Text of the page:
Coffee is considered as an espresso if it has –

  • 200ºF water temperature
  • 9 bars of pressure during extraction
  • 25-30 seconds of extraction time

By checking the consistency of those criteria, you can judge an espresso machine if it’s imperfect, good, okay, or excellent.

“Espresso is a magic of chemistry in a small cup.”– Andrea Illy.

Dr. Jamie Foster, a well-renowned mathematician and co-author of the research from the University of Portsmouth said this about espresso, “The common understanding is that if you want a more powerful cup of coffee, your coffee should be finely grounded. This is known because fine fields indicate that the surface section of ​​the coffee bean gets in contact with water, which suggests a robust coffee should.”

Dr. Chris Hendon (aka Dr. Coffee) shared his valuable opinion about espresso and stated that “One approach to achieve extraction optimization and reproducibility is to apply thicker crushed and slightly less water, the other is to reduce the mass of coffee simply.”

What is espresso? Click here to know more.

Several Differences Between Coffee and Espresso


It all started in 850 CE or even earlier, with numerous reports and legends circulating around it.

After some time, glaring evidence surfaced that in Sufi monasteries in Yemen in the 15th century, people first started to drink coffee or identified the coffee tree. The discovery soon hit the mainstream, and the tales of coffee reached Mecca and medina.

There is a common misconception that coffee originated from Europe, but that is false. As it was in the 17th or 18th century, it actually reached the lands of Europe thanks to the bans handed by Saudi Arabia in general to export coffee to other continents.

In truth, you do have to give credit to Europe as they actually put coffee in global attention and the US for commercializing coffee as you see it today.

Well, as coffee had its share of struggles through centuries, the process of making coffee was another factor in the discovery of espresso.

Regular brewed coffee used to consume a substantial amount of time in the olden days. So, in the early 20th century 1903, an impatient man named Luigi Bezzera resided in Venice. Italy was irritated by the time it took to make a single cup of joe.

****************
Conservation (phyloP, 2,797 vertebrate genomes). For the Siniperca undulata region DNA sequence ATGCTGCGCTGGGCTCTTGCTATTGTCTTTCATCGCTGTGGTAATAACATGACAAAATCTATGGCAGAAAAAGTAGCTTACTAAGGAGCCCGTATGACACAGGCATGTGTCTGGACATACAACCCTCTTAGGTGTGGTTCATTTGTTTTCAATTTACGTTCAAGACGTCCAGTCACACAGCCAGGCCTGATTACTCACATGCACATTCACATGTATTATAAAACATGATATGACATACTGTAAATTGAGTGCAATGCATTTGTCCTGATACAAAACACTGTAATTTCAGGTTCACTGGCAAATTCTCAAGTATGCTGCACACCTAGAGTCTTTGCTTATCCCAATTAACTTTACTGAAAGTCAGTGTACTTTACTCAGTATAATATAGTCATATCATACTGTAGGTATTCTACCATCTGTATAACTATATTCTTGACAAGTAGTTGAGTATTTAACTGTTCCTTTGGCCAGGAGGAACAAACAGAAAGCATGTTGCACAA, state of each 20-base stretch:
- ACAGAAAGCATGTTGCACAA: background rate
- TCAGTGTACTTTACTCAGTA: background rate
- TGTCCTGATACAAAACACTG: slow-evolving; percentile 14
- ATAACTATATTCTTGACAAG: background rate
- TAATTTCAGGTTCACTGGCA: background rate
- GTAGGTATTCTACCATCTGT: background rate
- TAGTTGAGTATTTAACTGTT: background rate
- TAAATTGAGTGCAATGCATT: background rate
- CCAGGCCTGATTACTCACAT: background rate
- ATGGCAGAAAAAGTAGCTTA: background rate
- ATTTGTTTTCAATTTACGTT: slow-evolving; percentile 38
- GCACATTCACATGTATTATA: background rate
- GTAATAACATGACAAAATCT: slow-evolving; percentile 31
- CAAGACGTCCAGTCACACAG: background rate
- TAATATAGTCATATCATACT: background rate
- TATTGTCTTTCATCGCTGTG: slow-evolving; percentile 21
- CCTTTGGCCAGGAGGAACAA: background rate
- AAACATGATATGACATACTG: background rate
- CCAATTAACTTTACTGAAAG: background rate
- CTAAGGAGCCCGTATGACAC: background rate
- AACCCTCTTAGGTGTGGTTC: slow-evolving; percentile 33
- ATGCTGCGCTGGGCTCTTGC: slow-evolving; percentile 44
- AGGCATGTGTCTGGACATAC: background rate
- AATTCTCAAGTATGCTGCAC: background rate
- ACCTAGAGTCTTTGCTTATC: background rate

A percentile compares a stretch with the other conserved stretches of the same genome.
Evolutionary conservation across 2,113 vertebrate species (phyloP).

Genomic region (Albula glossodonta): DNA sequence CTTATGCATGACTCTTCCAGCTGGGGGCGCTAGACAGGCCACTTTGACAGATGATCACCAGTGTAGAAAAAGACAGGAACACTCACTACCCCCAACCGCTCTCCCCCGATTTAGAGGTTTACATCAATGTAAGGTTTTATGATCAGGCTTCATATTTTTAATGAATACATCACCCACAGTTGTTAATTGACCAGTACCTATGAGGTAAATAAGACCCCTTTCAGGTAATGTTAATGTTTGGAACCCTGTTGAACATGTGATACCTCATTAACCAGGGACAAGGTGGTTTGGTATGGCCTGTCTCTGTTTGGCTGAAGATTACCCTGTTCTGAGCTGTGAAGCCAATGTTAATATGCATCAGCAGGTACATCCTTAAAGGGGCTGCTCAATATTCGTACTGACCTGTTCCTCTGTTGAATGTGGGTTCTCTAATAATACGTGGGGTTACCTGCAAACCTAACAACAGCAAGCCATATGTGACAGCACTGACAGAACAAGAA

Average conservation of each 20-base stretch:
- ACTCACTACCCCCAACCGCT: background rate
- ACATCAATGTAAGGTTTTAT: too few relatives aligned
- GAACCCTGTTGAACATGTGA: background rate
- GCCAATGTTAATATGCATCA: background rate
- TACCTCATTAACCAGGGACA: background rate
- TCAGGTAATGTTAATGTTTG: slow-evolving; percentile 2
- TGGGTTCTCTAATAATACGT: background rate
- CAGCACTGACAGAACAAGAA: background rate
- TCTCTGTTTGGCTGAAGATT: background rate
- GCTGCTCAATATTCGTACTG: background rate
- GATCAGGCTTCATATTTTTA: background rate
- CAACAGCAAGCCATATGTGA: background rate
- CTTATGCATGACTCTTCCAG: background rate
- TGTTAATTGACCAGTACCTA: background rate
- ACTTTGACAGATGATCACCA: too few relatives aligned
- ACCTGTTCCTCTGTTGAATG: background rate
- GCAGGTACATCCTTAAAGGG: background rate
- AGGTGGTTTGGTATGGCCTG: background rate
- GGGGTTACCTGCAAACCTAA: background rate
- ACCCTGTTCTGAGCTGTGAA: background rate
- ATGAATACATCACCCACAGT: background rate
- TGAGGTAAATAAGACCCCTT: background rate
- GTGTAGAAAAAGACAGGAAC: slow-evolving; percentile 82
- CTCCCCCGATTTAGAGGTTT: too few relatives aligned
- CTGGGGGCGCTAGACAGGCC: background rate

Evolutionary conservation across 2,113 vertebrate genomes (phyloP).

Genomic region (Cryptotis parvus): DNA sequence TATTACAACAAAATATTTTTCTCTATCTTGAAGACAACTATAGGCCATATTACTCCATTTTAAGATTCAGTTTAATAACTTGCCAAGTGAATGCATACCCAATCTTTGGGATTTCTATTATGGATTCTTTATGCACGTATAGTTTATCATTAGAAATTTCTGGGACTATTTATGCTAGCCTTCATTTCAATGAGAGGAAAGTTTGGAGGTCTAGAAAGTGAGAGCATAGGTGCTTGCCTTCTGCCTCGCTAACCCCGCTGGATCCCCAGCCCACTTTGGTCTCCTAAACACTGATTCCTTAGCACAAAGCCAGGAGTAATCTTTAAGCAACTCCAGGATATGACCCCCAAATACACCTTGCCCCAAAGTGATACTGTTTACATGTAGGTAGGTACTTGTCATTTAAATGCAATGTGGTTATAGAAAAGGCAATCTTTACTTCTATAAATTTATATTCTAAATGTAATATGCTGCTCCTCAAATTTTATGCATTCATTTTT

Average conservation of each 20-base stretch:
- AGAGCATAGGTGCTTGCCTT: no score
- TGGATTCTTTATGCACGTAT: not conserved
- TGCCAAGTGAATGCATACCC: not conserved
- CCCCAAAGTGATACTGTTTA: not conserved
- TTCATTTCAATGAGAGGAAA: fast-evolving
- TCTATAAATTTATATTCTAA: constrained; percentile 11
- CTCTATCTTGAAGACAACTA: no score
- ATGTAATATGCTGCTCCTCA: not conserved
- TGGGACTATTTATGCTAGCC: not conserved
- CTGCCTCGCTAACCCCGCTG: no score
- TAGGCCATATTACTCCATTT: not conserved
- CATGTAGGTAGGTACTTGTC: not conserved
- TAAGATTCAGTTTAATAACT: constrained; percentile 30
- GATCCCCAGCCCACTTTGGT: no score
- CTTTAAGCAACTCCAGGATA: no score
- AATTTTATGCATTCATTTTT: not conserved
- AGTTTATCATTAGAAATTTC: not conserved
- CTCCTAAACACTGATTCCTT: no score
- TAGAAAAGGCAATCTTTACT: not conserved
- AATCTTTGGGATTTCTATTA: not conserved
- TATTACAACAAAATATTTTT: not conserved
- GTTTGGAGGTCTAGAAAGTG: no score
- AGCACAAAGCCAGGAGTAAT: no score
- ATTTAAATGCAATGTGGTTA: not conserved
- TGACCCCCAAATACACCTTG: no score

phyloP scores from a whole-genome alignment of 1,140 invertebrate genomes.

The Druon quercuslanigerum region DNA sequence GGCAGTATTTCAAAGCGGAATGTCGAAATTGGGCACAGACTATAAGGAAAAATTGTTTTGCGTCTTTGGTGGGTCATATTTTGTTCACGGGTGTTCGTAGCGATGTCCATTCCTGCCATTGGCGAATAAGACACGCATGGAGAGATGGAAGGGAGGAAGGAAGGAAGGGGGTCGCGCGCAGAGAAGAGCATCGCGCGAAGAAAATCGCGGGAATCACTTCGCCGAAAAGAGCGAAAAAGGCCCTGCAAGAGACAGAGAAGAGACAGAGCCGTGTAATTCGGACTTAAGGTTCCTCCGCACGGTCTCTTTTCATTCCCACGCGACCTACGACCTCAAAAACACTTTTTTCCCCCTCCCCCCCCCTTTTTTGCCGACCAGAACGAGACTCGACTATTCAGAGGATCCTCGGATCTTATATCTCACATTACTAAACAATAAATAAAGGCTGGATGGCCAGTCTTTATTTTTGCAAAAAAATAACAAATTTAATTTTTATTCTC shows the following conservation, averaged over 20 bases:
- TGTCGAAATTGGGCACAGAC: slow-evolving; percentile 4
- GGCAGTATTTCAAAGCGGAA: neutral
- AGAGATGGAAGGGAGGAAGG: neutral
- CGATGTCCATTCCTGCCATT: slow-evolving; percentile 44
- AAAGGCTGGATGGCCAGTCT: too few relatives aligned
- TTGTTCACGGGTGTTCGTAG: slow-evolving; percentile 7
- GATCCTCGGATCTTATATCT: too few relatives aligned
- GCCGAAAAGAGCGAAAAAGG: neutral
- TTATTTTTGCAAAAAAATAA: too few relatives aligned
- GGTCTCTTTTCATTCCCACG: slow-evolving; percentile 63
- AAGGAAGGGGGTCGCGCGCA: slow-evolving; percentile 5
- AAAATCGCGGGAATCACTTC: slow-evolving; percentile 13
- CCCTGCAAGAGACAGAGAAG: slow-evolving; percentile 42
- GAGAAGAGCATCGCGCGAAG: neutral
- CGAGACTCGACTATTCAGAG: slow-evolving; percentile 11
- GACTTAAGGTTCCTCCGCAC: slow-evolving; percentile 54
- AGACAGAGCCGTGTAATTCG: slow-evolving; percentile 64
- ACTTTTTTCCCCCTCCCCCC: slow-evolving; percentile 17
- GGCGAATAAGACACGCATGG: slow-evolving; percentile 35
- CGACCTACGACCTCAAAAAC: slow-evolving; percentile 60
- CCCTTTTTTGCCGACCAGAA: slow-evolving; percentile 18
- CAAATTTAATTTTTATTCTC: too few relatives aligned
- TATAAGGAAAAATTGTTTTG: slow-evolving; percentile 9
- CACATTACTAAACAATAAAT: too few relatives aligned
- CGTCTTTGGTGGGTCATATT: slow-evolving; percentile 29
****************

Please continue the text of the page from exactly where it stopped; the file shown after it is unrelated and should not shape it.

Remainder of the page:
He was a genius in machinery expertise; hence he wanted to make a machine that could boost the preparation process and cut-off time entirely. After multiple tries, he finally succeeded and saw some glaring differences as it actually tasted much better with smooth bitterness adding to a new layer of flavor.

That is how the first espresso machine came to be. And “Espresso” was born.


If you go outside and purchase a cup of coffee from any coffee shop or cafe, a cup of espresso will undoubtedly be far costlier than a cup of regular coffee/ drip coffee/ brewed coffee.

In Starbucks, a standard regular coffee costs $1.85, and a 1-shot espresso costs $2.85-$5.00.

The leading cause for this steep increase in price is primarily due to the high-priced espresso machine, which is generally close to $700-$800 whereas, an average cost of a regular coffee maker is $20-$200.

In addition, the coffee beans are also another factor as the more enriched and darker beans are preferred for espressos which can cost you a bit more bucks.


Taste-wise, espresso brings an entirely different flavor into the mix. An espresso is bolder, less acidic, rich, and consistently bittersweet than a regular cup of coffee.

Espresso is stronger and more vigorous because upon getting a sip, you will experience a flavor bomb in your mouth that is well-rounded. Espresso is also heavier in nature thanks to the concentrated roasting process, which swamps the beans with extra oil.

In contrast to espresso, a regular cup of coffee/ brewed coffee/ drip coffee lacks flavor explosiveness as well as is less intense in comparison.


Strength wise there is no contest simply putting it’s a massacre as espresso takes the point easily.

Even a lighter 1-shot espresso such as Red Eye Coffee has 2 x the kick compared to a regular brewed coffee. (Green Eye Coffee 8 x and Black Eye 4 x)

Although, the overall strength of the coffee isn’t dependent on the caffeine content per serving size (8 ounces) at all. By doing so, you will only make the prepared coffees flavor heavy and provide a unique mouthfeel for the consumers.

You can even make a regular brewed coffee strong if you can just adjust the ratio of the water to the quantity of regular ground coffee.